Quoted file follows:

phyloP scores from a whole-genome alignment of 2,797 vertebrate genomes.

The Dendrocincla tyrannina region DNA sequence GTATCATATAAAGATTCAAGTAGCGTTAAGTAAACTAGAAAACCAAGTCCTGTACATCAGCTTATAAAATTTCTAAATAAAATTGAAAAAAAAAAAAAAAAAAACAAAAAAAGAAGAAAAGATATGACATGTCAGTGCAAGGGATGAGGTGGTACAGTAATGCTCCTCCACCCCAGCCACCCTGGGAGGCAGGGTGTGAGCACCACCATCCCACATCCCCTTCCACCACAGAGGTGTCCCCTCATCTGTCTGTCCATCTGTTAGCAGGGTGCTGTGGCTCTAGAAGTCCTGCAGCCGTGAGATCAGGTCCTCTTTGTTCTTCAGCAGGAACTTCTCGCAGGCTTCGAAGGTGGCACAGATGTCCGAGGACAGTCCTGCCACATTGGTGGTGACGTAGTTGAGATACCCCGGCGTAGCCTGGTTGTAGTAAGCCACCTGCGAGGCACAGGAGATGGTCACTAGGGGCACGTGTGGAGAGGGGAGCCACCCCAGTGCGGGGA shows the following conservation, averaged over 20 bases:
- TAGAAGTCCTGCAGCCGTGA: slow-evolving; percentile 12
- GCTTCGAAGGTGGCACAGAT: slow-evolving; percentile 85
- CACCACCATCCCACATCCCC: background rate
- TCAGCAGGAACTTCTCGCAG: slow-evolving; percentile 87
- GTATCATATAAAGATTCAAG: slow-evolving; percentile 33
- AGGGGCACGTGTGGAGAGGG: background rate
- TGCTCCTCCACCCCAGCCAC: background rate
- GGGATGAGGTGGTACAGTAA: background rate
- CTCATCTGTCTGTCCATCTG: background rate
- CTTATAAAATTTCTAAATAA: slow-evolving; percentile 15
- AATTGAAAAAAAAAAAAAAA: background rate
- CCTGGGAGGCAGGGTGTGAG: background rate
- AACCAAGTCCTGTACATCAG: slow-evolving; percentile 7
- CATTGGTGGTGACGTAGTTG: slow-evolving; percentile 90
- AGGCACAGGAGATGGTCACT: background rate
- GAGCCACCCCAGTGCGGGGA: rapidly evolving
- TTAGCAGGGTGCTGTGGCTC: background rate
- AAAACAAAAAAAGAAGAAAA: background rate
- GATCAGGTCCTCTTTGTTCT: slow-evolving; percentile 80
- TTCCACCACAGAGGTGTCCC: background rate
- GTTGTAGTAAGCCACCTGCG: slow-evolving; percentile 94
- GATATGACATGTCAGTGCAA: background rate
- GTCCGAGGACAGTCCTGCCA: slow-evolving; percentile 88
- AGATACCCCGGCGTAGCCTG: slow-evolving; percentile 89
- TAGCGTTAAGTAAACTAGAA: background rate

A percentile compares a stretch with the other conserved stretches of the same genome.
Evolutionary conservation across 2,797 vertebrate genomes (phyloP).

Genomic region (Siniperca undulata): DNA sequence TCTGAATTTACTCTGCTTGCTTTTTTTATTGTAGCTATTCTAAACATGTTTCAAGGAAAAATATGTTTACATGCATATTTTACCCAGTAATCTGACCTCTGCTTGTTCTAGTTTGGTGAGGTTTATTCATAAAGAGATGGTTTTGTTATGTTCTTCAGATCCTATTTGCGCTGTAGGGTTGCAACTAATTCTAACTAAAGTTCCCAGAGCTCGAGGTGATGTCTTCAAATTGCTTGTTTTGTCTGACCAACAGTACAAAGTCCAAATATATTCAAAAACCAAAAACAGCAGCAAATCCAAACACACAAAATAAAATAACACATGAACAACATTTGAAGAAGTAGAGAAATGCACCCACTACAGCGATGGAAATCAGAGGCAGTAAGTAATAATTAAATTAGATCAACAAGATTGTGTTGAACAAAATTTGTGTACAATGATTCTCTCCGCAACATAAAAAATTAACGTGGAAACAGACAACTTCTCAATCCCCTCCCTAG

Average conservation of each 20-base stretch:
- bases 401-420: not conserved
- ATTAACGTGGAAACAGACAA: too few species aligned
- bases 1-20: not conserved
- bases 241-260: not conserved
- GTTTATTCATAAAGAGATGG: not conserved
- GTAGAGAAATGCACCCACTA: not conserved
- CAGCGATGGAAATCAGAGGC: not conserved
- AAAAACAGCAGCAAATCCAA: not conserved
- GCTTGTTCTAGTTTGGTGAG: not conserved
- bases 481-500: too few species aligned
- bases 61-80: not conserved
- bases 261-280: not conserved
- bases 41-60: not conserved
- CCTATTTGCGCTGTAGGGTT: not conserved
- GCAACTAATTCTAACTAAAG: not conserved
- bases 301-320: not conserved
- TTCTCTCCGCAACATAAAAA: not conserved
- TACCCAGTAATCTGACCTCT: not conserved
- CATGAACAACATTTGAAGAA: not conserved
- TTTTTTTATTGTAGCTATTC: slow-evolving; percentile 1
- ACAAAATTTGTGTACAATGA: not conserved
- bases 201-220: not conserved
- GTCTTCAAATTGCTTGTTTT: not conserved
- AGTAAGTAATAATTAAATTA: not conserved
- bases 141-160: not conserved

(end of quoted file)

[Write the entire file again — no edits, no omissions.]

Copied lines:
phyloP scores from a whole-genome alignment of 2,797 vertebrate genomes.

The Dendrocincla tyrannina region DNA sequence GTATCATATAAAGATTCAAGTAGCGTTAAGTAAACTAGAAAACCAAGTCCTGTACATCAGCTTATAAAATTTCTAAATAAAATTGAAAAAAAAAAAAAAAAAAACAAAAAAAGAAGAAAAGATATGACATGTCAGTGCAAGGGATGAGGTGGTACAGTAATGCTCCTCCACCCCAGCCACCCTGGGAGGCAGGGTGTGAGCACCACCATCCCACATCCCCTTCCACCACAGAGGTGTCCCCTCATCTGTCTGTCCATCTGTTAGCAGGGTGCTGTGGCTCTAGAAGTCCTGCAGCCGTGAGATCAGGTCCTCTTTGTTCTTCAGCAGGAACTTCTCGCAGGCTTCGAAGGTGGCACAGATGTCCGAGGACAGTCCTGCCACATTGGTGGTGACGTAGTTGAGATACCCCGGCGTAGCCTGGTTGTAGTAAGCCACCTGCGAGGCACAGGAGATGGTCACTAGGGGCACGTGTGGAGAGGGGAGCCACCCCAGTGCGGGGA shows the following conservation, averaged over 20 bases:
- TAGAAGTCCTGCAGCCGTGA: slow-evolving; percentile 12
- GCTTCGAAGGTGGCACAGAT: slow-evolving; percentile 85
- CACCACCATCCCACATCCCC: background rate
- TCAGCAGGAACTTCTCGCAG: slow-evolving; percentile 87
- GTATCATATAAAGATTCAAG: slow-evolving; percentile 33
- AGGGGCACGTGTGGAGAGGG: background rate
- TGCTCCTCCACCCCAGCCAC: background rate
- GGGATGAGGTGGTACAGTAA: background rate
- CTCATCTGTCTGTCCATCTG: background rate
- CTTATAAAATTTCTAAATAA: slow-evolving; percentile 15
- AATTGAAAAAAAAAAAAAAA: background rate
- CCTGGGAGGCAGGGTGTGAG: background rate
- AACCAAGTCCTGTACATCAG: slow-evolving; percentile 7
- CATTGGTGGTGACGTAGTTG: slow-evolving; percentile 90
- AGGCACAGGAGATGGTCACT: background rate
- GAGCCACCCCAGTGCGGGGA: rapidly evolving
- TTAGCAGGGTGCTGTGGCTC: background rate
- AAAACAAAAAAAGAAGAAAA: background rate
- GATCAGGTCCTCTTTGTTCT: slow-evolving; percentile 80
- TTCCACCACAGAGGTGTCCC: background rate
- GTTGTAGTAAGCCACCTGCG: slow-evolving; percentile 94
- GATATGACATGTCAGTGCAA: background rate
- GTCCGAGGACAGTCCTGCCA: slow-evolving; percentile 88
- AGATACCCCGGCGTAGCCTG: slow-evolving; percentile 89
- TAGCGTTAAGTAAACTAGAA: background rate

A percentile compares a stretch with the other conserved stretches of the same genome.
Evolutionary conservation across 2,797 vertebrate genomes (phyloP).

Genomic region (Siniperca undulata): DNA sequence TCTGAATTTACTCTGCTTGCTTTTTTTATTGTAGCTATTCTAAACATGTTTCAAGGAAAAATATGTTTACATGCATATTTTACCCAGTAATCTGACCTCTGCTTGTTCTAGTTTGGTGAGGTTTATTCATAAAGAGATGGTTTTGTTATGTTCTTCAGATCCTATTTGCGCTGTAGGGTTGCAACTAATTCTAACTAAAGTTCCCAGAGCTCGAGGTGATGTCTTCAAATTGCTTGTTTTGTCTGACCAACAGTACAAAGTCCAAATATATTCAAAAACCAAAAACAGCAGCAAATCCAAACACACAAAATAAAATAACACATGAACAACATTTGAAGAAGTAGAGAAATGCACCCACTACAGCGATGGAAATCAGAGGCAGTAAGTAATAATTAAATTAGATCAACAAGATTGTGTTGAACAAAATTTGTGTACAATGATTCTCTCCGCAACATAAAAAATTAACGTGGAAACAGACAACTTCTCAATCCCCTCCCTAG

Average conservation of each 20-base stretch:
- bases 401-420: not conserved
- ATTAACGTGGAAACAGACAA: too few species aligned
- bases 1-20: not conserved
- bases 241-260: not conserved
- GTTTATTCATAAAGAGATGG: not conserved
- GTAGAGAAATGCACCCACTA: not conserved
- CAGCGATGGAAATCAGAGGC: not conserved
- AAAAACAGCAGCAAATCCAA: not conserved
- GCTTGTTCTAGTTTGGTGAG: not conserved
- bases 481-500: too few species aligned
- bases 61-80: not conserved
- bases 261-280: not conserved
- bases 41-60: not conserved
- CCTATTTGCGCTGTAGGGTT: not conserved
- GCAACTAATTCTAACTAAAG: not conserved
- bases 301-320: not conserved
- TTCTCTCCGCAACATAAAAA: not conserved
- TACCCAGTAATCTGACCTCT: not conserved
- CATGAACAACATTTGAAGAA: not conserved
- TTTTTTTATTGTAGCTATTC: slow-evolving; percentile 1
- ACAAAATTTGTGTACAATGA: not conserved
- bases 201-220: not conserved
- GTCTTCAAATTGCTTGTTTT: not conserved
- AGTAAGTAATAATTAAATTA: not conserved
- bases 141-160: not conserved